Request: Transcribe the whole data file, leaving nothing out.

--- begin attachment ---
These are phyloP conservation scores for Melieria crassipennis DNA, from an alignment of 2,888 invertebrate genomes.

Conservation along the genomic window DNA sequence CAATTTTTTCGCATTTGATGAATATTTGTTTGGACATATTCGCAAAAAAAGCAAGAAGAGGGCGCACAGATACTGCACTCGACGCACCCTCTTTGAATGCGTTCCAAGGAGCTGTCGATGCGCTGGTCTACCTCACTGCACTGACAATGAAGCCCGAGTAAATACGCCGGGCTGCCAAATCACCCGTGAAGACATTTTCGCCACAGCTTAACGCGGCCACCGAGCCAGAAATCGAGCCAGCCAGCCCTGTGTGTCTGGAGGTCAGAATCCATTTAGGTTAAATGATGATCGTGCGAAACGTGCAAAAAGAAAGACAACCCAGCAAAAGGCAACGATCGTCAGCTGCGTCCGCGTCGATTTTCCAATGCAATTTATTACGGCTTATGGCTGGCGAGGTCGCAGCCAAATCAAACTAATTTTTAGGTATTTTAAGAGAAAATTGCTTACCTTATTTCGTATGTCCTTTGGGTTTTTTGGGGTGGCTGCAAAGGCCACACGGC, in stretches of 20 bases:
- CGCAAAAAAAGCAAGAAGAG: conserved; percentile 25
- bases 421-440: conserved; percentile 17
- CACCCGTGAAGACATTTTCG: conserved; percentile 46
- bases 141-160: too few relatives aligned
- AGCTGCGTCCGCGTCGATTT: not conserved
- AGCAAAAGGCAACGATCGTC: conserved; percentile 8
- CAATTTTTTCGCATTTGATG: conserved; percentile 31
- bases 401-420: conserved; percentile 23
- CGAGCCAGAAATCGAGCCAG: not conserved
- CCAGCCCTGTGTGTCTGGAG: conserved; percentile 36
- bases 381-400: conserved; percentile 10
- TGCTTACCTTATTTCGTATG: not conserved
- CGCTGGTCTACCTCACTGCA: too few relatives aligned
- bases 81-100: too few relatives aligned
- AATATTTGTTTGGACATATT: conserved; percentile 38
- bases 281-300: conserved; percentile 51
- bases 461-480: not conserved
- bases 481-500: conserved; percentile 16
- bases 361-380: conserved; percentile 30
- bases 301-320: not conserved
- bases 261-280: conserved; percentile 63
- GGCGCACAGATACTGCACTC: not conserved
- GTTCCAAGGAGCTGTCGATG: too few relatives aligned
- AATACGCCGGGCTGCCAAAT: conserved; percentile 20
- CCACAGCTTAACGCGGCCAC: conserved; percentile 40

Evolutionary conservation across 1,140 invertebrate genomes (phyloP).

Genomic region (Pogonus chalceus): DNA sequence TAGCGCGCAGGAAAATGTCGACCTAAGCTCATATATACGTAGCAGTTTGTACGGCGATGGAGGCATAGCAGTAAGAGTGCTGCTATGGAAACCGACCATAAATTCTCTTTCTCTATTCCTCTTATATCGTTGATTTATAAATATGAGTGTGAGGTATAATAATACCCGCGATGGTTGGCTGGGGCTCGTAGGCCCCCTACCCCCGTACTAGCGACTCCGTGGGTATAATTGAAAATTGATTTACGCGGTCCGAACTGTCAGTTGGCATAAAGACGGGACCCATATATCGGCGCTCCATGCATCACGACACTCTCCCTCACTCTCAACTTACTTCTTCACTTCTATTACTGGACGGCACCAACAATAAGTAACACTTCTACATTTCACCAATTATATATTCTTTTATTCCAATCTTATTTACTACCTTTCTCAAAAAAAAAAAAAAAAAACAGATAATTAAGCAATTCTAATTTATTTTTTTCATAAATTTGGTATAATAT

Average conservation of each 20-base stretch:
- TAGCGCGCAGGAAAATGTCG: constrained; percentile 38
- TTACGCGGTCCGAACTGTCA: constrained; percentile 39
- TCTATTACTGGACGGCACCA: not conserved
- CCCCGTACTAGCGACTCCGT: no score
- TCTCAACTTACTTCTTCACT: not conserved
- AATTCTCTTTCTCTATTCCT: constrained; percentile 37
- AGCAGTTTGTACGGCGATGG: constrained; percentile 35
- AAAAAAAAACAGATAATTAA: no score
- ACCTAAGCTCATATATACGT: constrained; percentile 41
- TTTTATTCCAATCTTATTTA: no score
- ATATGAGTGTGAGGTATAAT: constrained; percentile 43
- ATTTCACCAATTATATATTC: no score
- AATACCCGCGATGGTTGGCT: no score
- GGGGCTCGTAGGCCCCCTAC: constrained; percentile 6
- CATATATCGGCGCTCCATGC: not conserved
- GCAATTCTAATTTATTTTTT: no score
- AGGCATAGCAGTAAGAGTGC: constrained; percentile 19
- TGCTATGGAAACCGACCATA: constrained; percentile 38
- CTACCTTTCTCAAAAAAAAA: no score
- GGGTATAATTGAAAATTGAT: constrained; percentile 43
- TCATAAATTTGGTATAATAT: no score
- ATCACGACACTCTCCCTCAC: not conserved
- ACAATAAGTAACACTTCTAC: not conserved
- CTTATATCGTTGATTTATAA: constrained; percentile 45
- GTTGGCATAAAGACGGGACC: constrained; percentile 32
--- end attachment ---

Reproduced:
These are phyloP conservation scores for Melieria crassipennis DNA, from an alignment of 2,888 invertebrate genomes.

Conservation along the genomic window DNA sequence CAATTTTTTCGCATTTGATGAATATTTGTTTGGACATATTCGCAAAAAAAGCAAGAAGAGGGCGCACAGATACTGCACTCGACGCACCCTCTTTGAATGCGTTCCAAGGAGCTGTCGATGCGCTGGTCTACCTCACTGCACTGACAATGAAGCCCGAGTAAATACGCCGGGCTGCCAAATCACCCGTGAAGACATTTTCGCCACAGCTTAACGCGGCCACCGAGCCAGAAATCGAGCCAGCCAGCCCTGTGTGTCTGGAGGTCAGAATCCATTTAGGTTAAATGATGATCGTGCGAAACGTGCAAAAAGAAAGACAACCCAGCAAAAGGCAACGATCGTCAGCTGCGTCCGCGTCGATTTTCCAATGCAATTTATTACGGCTTATGGCTGGCGAGGTCGCAGCCAAATCAAACTAATTTTTAGGTATTTTAAGAGAAAATTGCTTACCTTATTTCGTATGTCCTTTGGGTTTTTTGGGGTGGCTGCAAAGGCCACACGGC, in stretches of 20 bases:
- CGCAAAAAAAGCAAGAAGAG: conserved; percentile 25
- bases 421-440: conserved; percentile 17
- CACCCGTGAAGACATTTTCG: conserved; percentile 46
- bases 141-160: too few relatives aligned
- AGCTGCGTCCGCGTCGATTT: not conserved
- AGCAAAAGGCAACGATCGTC: conserved; percentile 8
- CAATTTTTTCGCATTTGATG: conserved; percentile 31
- bases 401-420: conserved; percentile 23
- CGAGCCAGAAATCGAGCCAG: not conserved
- CCAGCCCTGTGTGTCTGGAG: conserved; percentile 36
- bases 381-400: conserved; percentile 10
- TGCTTACCTTATTTCGTATG: not conserved
- CGCTGGTCTACCTCACTGCA: too few relatives aligned
- bases 81-100: too few relatives aligned
- AATATTTGTTTGGACATATT: conserved; percentile 38
- bases 281-300: conserved; percentile 51
- bases 461-480: not conserved
- bases 481-500: conserved; percentile 16
- bases 361-380: conserved; percentile 30
- bases 301-320: not conserved
- bases 261-280: conserved; percentile 63
- GGCGCACAGATACTGCACTC: not conserved
- GTTCCAAGGAGCTGTCGATG: too few relatives aligned
- AATACGCCGGGCTGCCAAAT: conserved; percentile 20
- CCACAGCTTAACGCGGCCAC: conserved; percentile 40

Evolutionary conservation across 1,140 invertebrate genomes (phyloP).

Genomic region (Pogonus chalceus): DNA sequence TAGCGCGCAGGAAAATGTCGACCTAAGCTCATATATACGTAGCAGTTTGTACGGCGATGGAGGCATAGCAGTAAGAGTGCTGCTATGGAAACCGACCATAAATTCTCTTTCTCTATTCCTCTTATATCGTTGATTTATAAATATGAGTGTGAGGTATAATAATACCCGCGATGGTTGGCTGGGGCTCGTAGGCCCCCTACCCCCGTACTAGCGACTCCGTGGGTATAATTGAAAATTGATTTACGCGGTCCGAACTGTCAGTTGGCATAAAGACGGGACCCATATATCGGCGCTCCATGCATCACGACACTCTCCCTCACTCTCAACTTACTTCTTCACTTCTATTACTGGACGGCACCAACAATAAGTAACACTTCTACATTTCACCAATTATATATTCTTTTATTCCAATCTTATTTACTACCTTTCTCAAAAAAAAAAAAAAAAAACAGATAATTAAGCAATTCTAATTTATTTTTTTCATAAATTTGGTATAATAT

Average conservation of each 20-base stretch:
- TAGCGCGCAGGAAAATGTCG: constrained; percentile 38
- TTACGCGGTCCGAACTGTCA: constrained; percentile 39
- TCTATTACTGGACGGCACCA: not conserved
- CCCCGTACTAGCGACTCCGT: no score
- TCTCAACTTACTTCTTCACT: not conserved
- AATTCTCTTTCTCTATTCCT: constrained; percentile 37
- AGCAGTTTGTACGGCGATGG: constrained; percentile 35
- AAAAAAAAACAGATAATTAA: no score
- ACCTAAGCTCATATATACGT: constrained; percentile 41
- TTTTATTCCAATCTTATTTA: no score
- ATATGAGTGTGAGGTATAAT: constrained; percentile 43
- ATTTCACCAATTATATATTC: no score
- AATACCCGCGATGGTTGGCT: no score
- GGGGCTCGTAGGCCCCCTAC: constrained; percentile 6
- CATATATCGGCGCTCCATGC: not conserved
- GCAATTCTAATTTATTTTTT: no score
- AGGCATAGCAGTAAGAGTGC: constrained; percentile 19
- TGCTATGGAAACCGACCATA: constrained; percentile 38
- CTACCTTTCTCAAAAAAAAA: no score
- GGGTATAATTGAAAATTGAT: constrained; percentile 43
- TCATAAATTTGGTATAATAT: no score
- ATCACGACACTCTCCCTCAC: not conserved
- ACAATAAGTAACACTTCTAC: not conserved
- CTTATATCGTTGATTTATAA: constrained; percentile 45
- GTTGGCATAAAGACGGGACC: constrained; percentile 32